Press Release of the Exhibition
In the exhibition circling the square, Michael Biberstein offers us a thoughtful statement on painting as a systematic practice. The artist revisits the history of art in order to recover, in its subliminal radicalism, structural elements that we identify as the fundamental tools of painting used by the vanguards of the 1920s.
Landscape, the subject that best epitomises the work of the author, is developed through the usage of a colour palette that achieves greater density through the relation between surface and transparency. The faint movements produced by unveilings and overlays transform the canvas in a visual field that erupts in the direction of the depth of the painted image. Facing it, we feel as if we could look into the interior of the represented universe without being conscious of the physical limits of the painting support.
This notion, the abstraction of the limits of the painting support – the canvas’ format – generates a synesthetic tension within the observer that triggers an undeniable appeal for us to focus on the painting, recovering the subject’s physical and psychological (temporal) amplitude. Pertaining to this paradox in Biberstein’s work, Otto Neumaier wrote, in the catalogue of the exhibition A difícil travessia dos Alpes: “his work leads us to the limits of what we are to experience and, in doing that, brings to our minds the limits of soul as regards the possibility of experiencing the world –and itself”.
It is within this field of possibilities that the title of the exhibition – circling the square – brings us back to one of the most
important historical debates painting has developed as a reflection on itself, one that knows its origin in the first quarter of the 20th century. The square, a perfect form, present in the suprematist genesis of geometric abstraction is the transforming element that Biberstein inscribes in these paintings. Working like a magmatic cluster, they are now subjected to the internal tension that this form develops, sustained by equivalent diagonals.
Nevertheless, the title still holds a second relevant question, shaped by the artist’s intent. The circle, another geometric form, is used as a metaphor for the siege of the quadrangular shape that Michael Biberstein chose to organize and regulate his painting. An action that translates the way the author thinks painting in the broad sense and, at the same time, the boundaries and tensions offered to us by his work as a painter.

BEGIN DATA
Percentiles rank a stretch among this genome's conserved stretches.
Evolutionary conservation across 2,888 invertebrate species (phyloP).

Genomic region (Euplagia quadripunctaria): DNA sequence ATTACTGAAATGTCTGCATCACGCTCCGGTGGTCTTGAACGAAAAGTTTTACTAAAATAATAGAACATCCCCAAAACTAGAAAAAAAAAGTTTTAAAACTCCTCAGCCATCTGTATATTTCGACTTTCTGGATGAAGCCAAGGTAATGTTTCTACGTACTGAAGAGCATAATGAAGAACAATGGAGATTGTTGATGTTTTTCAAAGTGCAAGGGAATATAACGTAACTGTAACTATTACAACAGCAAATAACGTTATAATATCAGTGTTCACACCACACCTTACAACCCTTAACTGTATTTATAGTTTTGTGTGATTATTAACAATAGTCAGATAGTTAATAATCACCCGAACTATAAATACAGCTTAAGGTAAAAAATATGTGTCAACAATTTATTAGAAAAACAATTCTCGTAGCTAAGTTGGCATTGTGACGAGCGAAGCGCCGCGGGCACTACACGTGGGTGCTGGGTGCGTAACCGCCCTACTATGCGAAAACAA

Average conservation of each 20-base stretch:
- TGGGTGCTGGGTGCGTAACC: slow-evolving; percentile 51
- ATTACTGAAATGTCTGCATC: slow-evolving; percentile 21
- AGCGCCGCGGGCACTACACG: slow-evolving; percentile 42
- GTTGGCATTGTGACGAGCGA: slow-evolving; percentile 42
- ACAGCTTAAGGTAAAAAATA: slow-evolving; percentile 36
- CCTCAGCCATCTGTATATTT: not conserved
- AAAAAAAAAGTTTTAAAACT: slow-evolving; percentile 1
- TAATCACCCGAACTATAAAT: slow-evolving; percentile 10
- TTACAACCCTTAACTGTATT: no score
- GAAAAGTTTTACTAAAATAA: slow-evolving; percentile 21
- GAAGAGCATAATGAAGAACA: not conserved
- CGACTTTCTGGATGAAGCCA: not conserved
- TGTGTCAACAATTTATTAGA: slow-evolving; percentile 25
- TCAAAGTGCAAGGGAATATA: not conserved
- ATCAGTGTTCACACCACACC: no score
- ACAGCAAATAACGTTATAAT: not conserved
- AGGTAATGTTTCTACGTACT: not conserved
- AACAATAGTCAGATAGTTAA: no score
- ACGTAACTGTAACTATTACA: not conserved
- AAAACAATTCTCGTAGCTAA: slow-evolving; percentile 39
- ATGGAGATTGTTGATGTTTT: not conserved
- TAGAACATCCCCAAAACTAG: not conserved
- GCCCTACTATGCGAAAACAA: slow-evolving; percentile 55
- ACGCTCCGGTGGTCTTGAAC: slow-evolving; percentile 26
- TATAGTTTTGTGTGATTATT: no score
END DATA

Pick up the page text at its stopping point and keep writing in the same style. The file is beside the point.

João Silvério | November 2012
MICHAEL BIBERSTEIN was born in Solothurn, Switzerland, where he lived until 1964 when he moved to the US. There he finished his formal education, including an important year with David Sylvester at Swarthmore College, where he studied art history. As a painter he is self-taught. Biberstein has lived and worked in Portugal since 1978. Michael Biberstein's work is included in the following public and pivate collections: Birmingham Museum of Art, Birmingham, UK; CAM - Centro de Arte Contemporânea da Fundação Calouste Gulbenkian, Lisbon, Portugal; Colecção Caixa Geral de Depósitos, Lisbon, Portugal; CNAP – Centre National des arts plastiques, Ministère de la Culture Francese, Paris, France; Fundação Luso-Americana, Lisbon, Portugal; Fundação Serralves, Oporto, Portugal; Hess Art Collection, California, USA; Kunstmuseum Aarau, Aarau, Switzerland; Kunstmuseum Solothurn, Solothurn, Switzerland; Ludwig Forum für Neue Kunst, Aachen, Switzerland; Museo Reina Sofia, Madrid, Spain; Museu Colecção Berardo, Lisbon, Portugal; UniCredit Group Collection, Munich, Germany; Whitney Museum of American Art, NY, USA.